Puslapio vaizdai
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Every privilege rank confers :
Bouquet of pinks at St. Sepulchre's;

Flagon of ale at Holborn Bar;
Friends (in mourning) to follow his Car-
(“t” is omitted where HEROES are !)

Every one knows the speech he made ;
Swore that he “rather admired the Jade !"-

Waved to the crowd with his gold-laced hat;
Talked to the Chaplain after that;

Turned to the Topsman undismayed ...
This was the finish of “ BEAU BROCADE”!

And this is the Ballad that seemed to hide
In the leaves of a dusty LONDONER'S GUIDE";

Humbly Inscrib'd(with curls and tails) By the Author to FREDERICK, Prince of WALES:

Published by FRANCIS and OLIVER PINE; Ludgate-Hill, at the Blackmoor Sign. Seventeen-Hundred-and-Thirty-Nine."

UNE MARQUISE.

A RHYMED MONOLOGUE IN THE LOUVRE.

Belle Marquise, vos beaux yeux me font mourir d'amour."

MOLIÈRE.

I.

As you sit there at your ease,

O Marquise !
And the men flock round your knees

Thick as bees,
Mute at every word you utter,
Servants to your least frill flutter,

Belle Marquise !
As you sit there growing prouder,

And your ringed hands glance and go,
And frou-frou sounds louder,

beaux yeux" flash and glow ;-
Ah, you used them on the Painter,

As you know,
For the Sieur Larose spoke fainter,

Bowing low,
Thanked Madame and Heaven for Mercy
That each sitter was not Circe,

Or at least be told you so ;

your fan's

And your

Growing proud, I say, and prouder

To the crowd that come and go, Dainty Deity of Powder,

Fickle Queen of Fop and Beau, As you sit where lustres strike you,

Sure to please, Do we love you most or like you,

" Belle Marquise !"

II.
You are fair ; O yes, we know it

Well, Marquise ;
For he swore it, your last poet,

On his knees; And he called all heaven to witness Of his ballad and its fitness,

Belle Marquise !"You were everything in ère (With exception of sévère),– You were cruelle and rebelle, With the rest of rhymes as well ; You were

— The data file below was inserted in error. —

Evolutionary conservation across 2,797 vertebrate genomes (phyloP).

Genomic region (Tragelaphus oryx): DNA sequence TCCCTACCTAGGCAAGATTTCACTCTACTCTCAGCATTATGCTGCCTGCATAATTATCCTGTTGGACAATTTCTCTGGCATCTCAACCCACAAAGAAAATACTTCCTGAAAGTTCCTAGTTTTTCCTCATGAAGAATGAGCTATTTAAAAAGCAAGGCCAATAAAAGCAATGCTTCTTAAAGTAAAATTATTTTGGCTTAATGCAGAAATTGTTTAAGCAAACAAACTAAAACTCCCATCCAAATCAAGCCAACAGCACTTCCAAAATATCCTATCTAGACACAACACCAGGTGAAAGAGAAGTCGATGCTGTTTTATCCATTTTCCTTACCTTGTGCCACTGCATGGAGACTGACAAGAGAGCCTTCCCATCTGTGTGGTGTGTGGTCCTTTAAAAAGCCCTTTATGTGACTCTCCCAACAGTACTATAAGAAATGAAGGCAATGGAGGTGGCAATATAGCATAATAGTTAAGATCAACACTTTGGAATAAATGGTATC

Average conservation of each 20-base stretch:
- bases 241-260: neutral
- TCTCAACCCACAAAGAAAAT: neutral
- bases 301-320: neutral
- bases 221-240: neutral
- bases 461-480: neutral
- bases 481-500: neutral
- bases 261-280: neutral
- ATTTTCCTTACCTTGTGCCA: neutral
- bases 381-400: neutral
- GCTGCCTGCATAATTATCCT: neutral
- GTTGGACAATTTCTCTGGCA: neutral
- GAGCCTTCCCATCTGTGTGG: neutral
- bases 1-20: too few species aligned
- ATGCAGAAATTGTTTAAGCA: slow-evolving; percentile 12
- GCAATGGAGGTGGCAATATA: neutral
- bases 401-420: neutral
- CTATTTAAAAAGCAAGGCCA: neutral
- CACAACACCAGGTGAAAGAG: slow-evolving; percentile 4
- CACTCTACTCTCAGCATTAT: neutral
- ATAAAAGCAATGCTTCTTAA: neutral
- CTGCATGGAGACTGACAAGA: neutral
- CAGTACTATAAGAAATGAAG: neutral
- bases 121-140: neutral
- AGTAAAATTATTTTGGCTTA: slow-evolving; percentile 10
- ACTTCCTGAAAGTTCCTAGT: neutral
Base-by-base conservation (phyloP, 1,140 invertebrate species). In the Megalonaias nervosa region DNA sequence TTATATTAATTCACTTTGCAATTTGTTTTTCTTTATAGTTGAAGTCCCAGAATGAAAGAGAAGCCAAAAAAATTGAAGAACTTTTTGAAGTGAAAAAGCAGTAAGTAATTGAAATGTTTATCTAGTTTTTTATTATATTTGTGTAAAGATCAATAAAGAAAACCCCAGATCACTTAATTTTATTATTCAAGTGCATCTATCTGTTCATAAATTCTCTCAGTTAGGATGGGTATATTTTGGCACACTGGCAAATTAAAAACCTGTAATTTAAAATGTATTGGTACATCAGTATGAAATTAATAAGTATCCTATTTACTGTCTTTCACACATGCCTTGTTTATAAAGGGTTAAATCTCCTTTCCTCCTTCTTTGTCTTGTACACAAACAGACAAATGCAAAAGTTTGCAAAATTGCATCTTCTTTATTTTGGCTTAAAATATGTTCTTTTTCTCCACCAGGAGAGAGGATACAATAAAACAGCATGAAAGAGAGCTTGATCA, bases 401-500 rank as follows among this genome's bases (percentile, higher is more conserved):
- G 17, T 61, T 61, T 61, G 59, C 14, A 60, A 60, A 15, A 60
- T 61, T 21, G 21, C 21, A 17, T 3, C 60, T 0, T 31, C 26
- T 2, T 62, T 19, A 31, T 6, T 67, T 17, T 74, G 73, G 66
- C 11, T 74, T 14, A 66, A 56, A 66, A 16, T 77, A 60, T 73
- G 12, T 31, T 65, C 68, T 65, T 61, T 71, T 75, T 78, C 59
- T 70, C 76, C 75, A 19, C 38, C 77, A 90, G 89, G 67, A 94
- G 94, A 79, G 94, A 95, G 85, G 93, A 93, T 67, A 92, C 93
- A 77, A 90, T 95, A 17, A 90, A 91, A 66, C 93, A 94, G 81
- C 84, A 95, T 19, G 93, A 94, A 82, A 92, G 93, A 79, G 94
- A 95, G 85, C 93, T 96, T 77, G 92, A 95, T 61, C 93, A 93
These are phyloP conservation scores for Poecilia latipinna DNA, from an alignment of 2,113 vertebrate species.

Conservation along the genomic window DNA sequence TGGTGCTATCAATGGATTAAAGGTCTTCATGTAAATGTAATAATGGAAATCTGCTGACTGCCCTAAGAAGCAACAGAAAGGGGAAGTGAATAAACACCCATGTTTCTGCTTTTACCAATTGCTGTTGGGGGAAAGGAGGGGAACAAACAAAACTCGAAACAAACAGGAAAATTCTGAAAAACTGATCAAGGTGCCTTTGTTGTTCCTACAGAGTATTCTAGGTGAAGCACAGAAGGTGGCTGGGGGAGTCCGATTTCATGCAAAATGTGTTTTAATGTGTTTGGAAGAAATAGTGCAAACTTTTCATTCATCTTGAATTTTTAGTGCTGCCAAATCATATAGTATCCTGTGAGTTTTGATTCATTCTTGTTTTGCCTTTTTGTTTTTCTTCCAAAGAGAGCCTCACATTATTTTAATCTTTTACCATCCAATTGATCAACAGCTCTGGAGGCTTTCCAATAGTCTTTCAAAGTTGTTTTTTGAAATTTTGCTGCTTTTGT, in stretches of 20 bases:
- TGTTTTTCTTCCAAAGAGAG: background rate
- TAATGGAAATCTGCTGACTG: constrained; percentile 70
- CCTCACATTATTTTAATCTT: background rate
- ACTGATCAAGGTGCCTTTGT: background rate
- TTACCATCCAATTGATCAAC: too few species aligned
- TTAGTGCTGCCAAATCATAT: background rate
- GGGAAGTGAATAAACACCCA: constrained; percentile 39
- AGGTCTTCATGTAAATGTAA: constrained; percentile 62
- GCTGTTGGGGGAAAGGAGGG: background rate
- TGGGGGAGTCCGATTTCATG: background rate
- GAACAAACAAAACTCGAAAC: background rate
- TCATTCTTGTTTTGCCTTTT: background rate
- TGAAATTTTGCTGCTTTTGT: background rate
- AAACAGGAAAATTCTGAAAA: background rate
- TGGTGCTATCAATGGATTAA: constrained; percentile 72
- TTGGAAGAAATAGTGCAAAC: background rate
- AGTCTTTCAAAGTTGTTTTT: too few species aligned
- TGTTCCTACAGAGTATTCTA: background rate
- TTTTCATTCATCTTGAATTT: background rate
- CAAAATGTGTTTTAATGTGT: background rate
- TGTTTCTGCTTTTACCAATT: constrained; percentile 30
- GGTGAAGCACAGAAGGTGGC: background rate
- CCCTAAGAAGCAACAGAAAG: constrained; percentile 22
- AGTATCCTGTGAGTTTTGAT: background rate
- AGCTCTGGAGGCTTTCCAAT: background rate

Reine,and Mère d'Amour"; You were

Vénus à Cythère; Sappho mise en Pompadour,"

And “Minerve en Parabère"; You had every grace of heaven

In your most angelic face,

With the nameless finer leaven

Lent of blood and courtly race ; And he added, too, in duty, Ninon's wit and Boufflers' beauty; And La Vallière's yeux veloutés

Followed these ; And you liked it, when he said it

(On his knees), And you kept it, and you read it,

Belle Marquise !

III.

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Yet with us your toilet graces

Fail to please,
And the last of your last faces,

And your mise ;
For we hold you just as real,

Belle Marquise!
As your Bergers and Bergères,
Iles d'Amour and Batelières ;
As your parcs, and your Versailles,
Gardens, grottoes, and rocailles ;
As your Naiads and your trees ;-
Just as near the old ideal

Calm and ease, As the Venus there, by Coustou,

That a fan would make quite flighty,

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Is to her the gods were used to,-
Is to grand Greek Aphroditė,

Sprung from seas.
You are just a porcelain trifle,

" Belle Marquise!
Just a thing of puffs and patches,
Made for madrigals and catches,
Not for heart-wounds, but for scratches,

O Marquise !
Just a pinky porcelain trifle,

"Belle Marquise !
Wrought in rarest rose-Dubarry,
Quick at verbal point and parry,
Clever, doubtless ;-but to marry,

No, Marquise !

IV.

For your Cupid, you have clipped him,
Rouged and patched him, nipped and snipped him,
And with chapeau-bras equipped him,

Belle Marquise !Just to arm you through your wife-time, And the languors of your life-time,

Belle Marquise !" Say, to trim your toilet tapers, Or,-to twist your hair in papers,

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